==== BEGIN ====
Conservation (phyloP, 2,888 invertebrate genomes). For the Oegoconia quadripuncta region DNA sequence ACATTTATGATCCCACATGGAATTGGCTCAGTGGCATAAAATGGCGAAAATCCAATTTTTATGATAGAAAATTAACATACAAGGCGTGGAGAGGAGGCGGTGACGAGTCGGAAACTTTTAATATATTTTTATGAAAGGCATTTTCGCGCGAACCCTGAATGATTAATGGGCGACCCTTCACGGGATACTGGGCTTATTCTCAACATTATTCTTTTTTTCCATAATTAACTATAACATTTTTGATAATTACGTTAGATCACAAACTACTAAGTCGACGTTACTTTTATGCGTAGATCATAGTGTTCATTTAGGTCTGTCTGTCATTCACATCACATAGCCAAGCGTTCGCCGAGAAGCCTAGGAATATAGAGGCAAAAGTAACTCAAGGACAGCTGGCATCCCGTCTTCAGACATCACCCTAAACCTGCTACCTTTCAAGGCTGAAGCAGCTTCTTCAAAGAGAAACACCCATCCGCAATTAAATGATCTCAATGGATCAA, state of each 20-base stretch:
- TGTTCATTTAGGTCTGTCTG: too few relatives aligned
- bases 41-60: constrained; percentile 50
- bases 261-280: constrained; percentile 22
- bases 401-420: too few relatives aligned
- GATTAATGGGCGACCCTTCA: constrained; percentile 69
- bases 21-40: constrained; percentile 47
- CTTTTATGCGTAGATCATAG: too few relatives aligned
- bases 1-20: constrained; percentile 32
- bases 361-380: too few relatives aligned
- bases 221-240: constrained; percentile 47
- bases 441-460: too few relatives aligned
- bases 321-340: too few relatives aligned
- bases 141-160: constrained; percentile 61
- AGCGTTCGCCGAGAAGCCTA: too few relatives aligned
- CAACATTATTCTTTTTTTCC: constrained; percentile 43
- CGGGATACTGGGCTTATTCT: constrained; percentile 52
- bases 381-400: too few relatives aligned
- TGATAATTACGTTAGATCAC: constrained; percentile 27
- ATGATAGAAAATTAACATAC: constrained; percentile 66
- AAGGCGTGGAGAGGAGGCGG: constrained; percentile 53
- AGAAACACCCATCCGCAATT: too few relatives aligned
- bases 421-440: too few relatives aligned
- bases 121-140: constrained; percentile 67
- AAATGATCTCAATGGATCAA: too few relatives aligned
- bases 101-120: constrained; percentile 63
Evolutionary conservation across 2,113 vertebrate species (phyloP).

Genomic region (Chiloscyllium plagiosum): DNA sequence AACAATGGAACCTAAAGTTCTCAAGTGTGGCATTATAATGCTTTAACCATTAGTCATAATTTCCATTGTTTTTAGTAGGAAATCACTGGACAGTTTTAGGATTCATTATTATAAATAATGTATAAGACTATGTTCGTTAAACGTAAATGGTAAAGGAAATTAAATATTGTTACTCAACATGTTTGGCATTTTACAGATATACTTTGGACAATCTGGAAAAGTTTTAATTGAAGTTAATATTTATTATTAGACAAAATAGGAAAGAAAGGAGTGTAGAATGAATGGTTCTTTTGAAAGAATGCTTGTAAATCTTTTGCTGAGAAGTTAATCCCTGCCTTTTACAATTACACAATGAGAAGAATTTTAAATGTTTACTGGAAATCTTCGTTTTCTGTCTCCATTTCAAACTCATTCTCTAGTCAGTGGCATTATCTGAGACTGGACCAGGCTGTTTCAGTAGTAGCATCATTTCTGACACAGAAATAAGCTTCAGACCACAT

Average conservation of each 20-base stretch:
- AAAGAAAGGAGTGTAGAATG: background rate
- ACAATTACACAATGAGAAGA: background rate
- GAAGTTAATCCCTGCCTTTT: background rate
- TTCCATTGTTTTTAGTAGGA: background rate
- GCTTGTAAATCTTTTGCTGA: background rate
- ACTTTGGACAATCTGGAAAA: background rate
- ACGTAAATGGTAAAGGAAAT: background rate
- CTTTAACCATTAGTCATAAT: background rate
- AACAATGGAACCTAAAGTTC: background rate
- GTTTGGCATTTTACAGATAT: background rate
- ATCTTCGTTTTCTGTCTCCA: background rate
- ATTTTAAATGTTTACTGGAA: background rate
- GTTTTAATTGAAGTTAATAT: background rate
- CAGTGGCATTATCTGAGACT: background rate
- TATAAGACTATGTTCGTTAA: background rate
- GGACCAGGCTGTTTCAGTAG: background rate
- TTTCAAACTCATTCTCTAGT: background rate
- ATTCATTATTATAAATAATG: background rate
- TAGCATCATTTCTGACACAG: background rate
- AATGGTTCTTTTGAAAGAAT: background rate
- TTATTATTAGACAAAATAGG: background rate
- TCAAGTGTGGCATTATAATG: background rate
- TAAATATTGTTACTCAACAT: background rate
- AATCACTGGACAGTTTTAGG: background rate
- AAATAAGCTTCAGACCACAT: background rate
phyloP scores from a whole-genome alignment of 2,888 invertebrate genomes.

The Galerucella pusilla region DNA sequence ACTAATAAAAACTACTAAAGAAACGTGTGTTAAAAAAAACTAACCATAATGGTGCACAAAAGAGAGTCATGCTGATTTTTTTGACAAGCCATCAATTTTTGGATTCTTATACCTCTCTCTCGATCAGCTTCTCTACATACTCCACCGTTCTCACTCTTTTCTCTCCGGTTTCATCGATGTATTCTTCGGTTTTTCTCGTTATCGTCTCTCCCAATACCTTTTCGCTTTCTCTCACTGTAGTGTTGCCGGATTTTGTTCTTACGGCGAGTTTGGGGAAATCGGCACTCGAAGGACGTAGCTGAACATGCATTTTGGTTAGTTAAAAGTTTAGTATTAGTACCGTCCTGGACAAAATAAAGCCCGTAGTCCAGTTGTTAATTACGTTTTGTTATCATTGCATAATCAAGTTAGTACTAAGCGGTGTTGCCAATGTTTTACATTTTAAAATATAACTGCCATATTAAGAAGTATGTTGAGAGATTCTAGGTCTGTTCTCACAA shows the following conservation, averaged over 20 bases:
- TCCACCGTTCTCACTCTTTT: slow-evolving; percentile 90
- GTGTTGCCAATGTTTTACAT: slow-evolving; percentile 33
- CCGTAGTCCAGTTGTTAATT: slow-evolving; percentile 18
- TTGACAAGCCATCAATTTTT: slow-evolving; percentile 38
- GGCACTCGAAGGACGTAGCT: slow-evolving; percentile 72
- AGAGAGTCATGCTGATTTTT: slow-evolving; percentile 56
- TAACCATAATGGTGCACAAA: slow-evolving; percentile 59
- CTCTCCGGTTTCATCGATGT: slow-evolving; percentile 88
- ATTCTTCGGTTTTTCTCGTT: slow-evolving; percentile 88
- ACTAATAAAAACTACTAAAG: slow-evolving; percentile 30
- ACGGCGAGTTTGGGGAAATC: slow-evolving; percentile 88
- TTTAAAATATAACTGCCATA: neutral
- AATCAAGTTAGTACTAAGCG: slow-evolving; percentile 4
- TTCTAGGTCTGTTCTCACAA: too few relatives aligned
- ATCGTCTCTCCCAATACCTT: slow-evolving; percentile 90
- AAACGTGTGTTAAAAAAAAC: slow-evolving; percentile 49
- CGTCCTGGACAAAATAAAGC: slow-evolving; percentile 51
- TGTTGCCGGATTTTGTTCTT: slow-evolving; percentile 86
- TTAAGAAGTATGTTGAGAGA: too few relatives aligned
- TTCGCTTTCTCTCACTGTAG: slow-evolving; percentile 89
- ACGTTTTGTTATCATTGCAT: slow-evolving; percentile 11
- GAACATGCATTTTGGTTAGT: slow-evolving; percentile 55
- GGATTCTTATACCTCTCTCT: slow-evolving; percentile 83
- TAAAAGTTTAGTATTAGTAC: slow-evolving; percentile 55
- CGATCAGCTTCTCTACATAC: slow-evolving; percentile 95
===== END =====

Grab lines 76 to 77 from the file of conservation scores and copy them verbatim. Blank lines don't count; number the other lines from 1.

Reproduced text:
- TTCGCTTTCTCTCACTGTAG: slow-evolving; percentile 89
- ACGTTTTGTTATCATTGCAT: slow-evolving; percentile 11